"…there are so many kids in this country who look at places like museums and concert halls and other cultural centers and … think to themselves…that’s not a place for me, for someone who looks like me, for someone who comes from my neighborhood. In fact, I guarantee you that right now, there are kids living less than a mile from here who would never in a million years dream that they would be welcome in this museum. And growing up on the South Side of Chicago, I was one of those kids myself. So I know that feeling of not belonging in a place like this. And today, as First Lady, I know how that feeling limits the horizons of far too many of our young people."Read the full text of the First Lady’s remarks here.
As many museums embark on a journey to become more inclusive, diverse and accessible I feel a general sense of unrest. So many issues are involved and it is hard to dissect them and then to focus on just one at a time.
For help I turned to the amazing blog “Incluseum”. There I was introduced to the Blogger Porchia Moore, a self-described Poet, Museum Nerd, Beauty seeker and Knowledge Keeper.
Her post: The Danger of the “D” Word: Museums and Diversity helped by giving words to those feelings.
Moore argues that “diversity” is a racially coded term which masks hidden agendas and argues that museums
“… should be cultivating lasting relationships with communities of color; and be certain that we are not just targeting them when we deem their participation to be culturally congruent.”Moore cautions that minority visitors are not “merely niche or annual visitors” but instead “are long-term invested stakeholders with a unique set of values”. Reaching people of color won’t happen unless their “narratives are celebrated as equally as important … to the system of values which permeate the traditional white mainstream museum”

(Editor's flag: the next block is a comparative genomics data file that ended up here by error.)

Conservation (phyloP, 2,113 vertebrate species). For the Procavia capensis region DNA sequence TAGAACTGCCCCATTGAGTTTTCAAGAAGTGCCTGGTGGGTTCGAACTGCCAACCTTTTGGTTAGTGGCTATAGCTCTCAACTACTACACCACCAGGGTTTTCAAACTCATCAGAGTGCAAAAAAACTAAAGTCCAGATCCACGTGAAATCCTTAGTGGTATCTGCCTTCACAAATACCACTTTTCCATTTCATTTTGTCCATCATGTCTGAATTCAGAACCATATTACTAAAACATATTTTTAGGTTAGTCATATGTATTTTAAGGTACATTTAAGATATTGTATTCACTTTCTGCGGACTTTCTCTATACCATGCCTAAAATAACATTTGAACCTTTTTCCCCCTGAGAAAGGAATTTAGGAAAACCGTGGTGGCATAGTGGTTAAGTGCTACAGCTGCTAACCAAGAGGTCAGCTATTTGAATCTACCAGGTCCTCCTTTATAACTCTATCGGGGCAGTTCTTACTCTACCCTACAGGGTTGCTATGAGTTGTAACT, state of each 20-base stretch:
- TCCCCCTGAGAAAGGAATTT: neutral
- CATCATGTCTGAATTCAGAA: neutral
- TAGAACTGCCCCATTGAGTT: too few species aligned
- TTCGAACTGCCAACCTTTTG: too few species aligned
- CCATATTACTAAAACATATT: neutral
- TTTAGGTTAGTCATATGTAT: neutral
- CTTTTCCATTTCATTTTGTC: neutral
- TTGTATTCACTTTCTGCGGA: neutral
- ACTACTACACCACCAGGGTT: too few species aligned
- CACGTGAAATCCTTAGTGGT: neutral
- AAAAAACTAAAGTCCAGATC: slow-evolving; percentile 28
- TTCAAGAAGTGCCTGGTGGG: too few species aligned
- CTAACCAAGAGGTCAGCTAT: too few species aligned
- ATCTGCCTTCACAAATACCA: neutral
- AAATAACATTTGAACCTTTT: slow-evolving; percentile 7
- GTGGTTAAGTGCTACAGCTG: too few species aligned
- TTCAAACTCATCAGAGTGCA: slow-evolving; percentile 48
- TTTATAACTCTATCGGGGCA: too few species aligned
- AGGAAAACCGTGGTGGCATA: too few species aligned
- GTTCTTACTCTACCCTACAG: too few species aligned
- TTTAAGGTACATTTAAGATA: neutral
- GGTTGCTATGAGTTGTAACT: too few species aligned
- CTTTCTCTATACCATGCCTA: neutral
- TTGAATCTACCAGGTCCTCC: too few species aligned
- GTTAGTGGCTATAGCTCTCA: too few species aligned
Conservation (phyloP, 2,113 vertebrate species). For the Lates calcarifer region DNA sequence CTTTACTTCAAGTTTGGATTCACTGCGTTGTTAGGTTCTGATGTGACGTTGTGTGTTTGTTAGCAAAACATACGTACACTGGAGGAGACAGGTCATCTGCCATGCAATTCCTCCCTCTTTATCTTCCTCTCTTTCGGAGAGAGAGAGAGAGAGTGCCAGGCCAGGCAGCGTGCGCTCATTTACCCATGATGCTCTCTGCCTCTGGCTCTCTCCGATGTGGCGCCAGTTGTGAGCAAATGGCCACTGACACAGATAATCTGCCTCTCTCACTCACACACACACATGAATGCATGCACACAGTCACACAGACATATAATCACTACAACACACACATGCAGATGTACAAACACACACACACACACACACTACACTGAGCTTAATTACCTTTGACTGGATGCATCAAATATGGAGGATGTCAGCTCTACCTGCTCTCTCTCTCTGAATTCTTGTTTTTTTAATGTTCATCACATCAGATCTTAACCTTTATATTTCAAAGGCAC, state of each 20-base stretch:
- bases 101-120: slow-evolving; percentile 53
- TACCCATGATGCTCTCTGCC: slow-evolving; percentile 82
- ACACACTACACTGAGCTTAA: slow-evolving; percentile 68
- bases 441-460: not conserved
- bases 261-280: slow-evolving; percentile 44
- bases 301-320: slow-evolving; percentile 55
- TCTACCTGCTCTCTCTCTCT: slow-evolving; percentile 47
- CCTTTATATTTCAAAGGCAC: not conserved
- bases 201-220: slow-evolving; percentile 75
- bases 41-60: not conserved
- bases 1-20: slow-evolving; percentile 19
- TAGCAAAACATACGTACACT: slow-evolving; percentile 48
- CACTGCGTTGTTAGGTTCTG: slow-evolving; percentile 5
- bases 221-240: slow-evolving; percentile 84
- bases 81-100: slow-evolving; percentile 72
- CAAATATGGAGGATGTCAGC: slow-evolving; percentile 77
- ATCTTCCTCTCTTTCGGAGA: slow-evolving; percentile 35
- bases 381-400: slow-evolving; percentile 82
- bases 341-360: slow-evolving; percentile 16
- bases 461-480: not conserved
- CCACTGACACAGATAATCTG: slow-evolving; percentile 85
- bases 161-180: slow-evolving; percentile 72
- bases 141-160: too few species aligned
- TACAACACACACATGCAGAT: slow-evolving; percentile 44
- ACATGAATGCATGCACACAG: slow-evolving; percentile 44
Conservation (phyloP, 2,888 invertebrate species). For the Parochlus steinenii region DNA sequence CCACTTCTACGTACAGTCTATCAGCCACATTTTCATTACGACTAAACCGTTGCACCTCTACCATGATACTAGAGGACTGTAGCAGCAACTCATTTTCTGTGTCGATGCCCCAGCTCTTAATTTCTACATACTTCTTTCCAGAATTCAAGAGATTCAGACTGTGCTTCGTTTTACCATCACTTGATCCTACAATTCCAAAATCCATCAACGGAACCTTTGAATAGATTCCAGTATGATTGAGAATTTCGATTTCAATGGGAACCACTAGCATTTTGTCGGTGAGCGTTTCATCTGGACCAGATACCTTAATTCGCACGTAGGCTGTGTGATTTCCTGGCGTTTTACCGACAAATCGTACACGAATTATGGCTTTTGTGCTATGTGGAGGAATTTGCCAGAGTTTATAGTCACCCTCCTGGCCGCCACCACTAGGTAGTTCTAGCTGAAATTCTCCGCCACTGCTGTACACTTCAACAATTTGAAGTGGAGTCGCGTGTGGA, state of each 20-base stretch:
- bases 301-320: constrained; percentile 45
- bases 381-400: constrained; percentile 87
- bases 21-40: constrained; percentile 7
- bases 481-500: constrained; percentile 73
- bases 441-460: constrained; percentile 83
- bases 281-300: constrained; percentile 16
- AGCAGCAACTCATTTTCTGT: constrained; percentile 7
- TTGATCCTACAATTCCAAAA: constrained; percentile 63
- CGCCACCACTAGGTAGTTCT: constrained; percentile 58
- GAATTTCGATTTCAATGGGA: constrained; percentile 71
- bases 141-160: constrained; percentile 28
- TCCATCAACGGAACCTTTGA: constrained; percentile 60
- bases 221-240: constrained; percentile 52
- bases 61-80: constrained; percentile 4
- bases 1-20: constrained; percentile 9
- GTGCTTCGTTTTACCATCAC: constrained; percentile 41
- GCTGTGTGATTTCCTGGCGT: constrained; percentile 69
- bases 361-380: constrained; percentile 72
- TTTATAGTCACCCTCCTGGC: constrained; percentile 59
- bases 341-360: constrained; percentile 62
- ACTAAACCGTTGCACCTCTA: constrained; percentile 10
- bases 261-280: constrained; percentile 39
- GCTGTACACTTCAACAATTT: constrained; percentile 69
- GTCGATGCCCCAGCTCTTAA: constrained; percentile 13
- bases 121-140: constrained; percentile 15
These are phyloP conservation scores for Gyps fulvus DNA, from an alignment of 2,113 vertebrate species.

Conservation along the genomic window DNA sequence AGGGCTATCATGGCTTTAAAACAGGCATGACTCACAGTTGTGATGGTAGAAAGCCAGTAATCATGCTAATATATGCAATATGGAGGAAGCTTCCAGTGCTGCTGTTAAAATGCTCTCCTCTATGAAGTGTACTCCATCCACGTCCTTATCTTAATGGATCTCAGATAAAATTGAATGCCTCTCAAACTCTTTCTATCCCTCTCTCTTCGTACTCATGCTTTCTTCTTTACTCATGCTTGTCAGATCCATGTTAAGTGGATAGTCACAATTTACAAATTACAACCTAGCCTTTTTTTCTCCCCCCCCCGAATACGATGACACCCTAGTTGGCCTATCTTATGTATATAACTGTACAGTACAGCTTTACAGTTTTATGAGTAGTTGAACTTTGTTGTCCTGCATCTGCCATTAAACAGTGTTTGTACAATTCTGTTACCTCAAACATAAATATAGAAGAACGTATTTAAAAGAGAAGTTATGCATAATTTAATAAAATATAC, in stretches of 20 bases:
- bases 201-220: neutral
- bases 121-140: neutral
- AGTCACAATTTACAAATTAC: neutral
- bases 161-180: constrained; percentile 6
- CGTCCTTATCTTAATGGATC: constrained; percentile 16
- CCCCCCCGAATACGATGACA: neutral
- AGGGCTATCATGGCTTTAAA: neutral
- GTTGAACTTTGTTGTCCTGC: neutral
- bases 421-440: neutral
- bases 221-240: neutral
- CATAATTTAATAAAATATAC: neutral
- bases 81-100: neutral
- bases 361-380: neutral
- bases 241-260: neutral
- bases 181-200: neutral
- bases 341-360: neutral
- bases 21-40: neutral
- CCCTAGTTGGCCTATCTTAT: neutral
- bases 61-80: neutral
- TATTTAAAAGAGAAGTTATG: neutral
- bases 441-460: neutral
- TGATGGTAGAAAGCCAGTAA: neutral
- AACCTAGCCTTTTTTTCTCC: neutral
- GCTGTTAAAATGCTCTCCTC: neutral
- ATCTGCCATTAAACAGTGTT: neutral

Are words as seemingly innocuous as “Diversity” coded words revealing a bias? There is a growing body of work unpacking terms which are used in the strategic plans and missions of Museums across the country. Terms which, on the surface, appear harmless, such as “Community” and "Diversity" are explored and revealed to have troubling connotations.
Museums are asking important questions such as:
- How can we ensure that all audiences can access our programs, collections, and resources?
- How do we actively deconstruct systemic bias in our field—and how will we measure our progress?
These and many more questions will be topics of discussion at the upcoming American Alliance of Museums 2017 conference. The theme this year is: Gateways for Understanding: Diversity, Equity, Accessibility, and Inclusion in Museums
Bonus Reading: Incluseum also has an excellent set of tools and articles to use as conversation guides and catalysts as well as group activities here.
In Part II of this series we will explore the methods currently being employed to make museums more inclusive, diverse and accessible. How do we attract and retain diverse audiences across borders and categories of sex, race, ethnicity, age, class, ability, language, sexual orientation, and gender roles and identity?
In Part III we will explore whether these methods are effective and how we can measure this effectiveness. Is what we measure capturing our effectiveness? How can we study the results?
In Part IV we will explore the tendency to cater to only our built in audiences; people with similar interests, science geeks, the museum nerds, the patrons of the arts.
To wrap up the series, in Part V will we will identify opportunities for future research. We’ll also offer a “what to do next” list of essential reading on the topics we’ve discussed.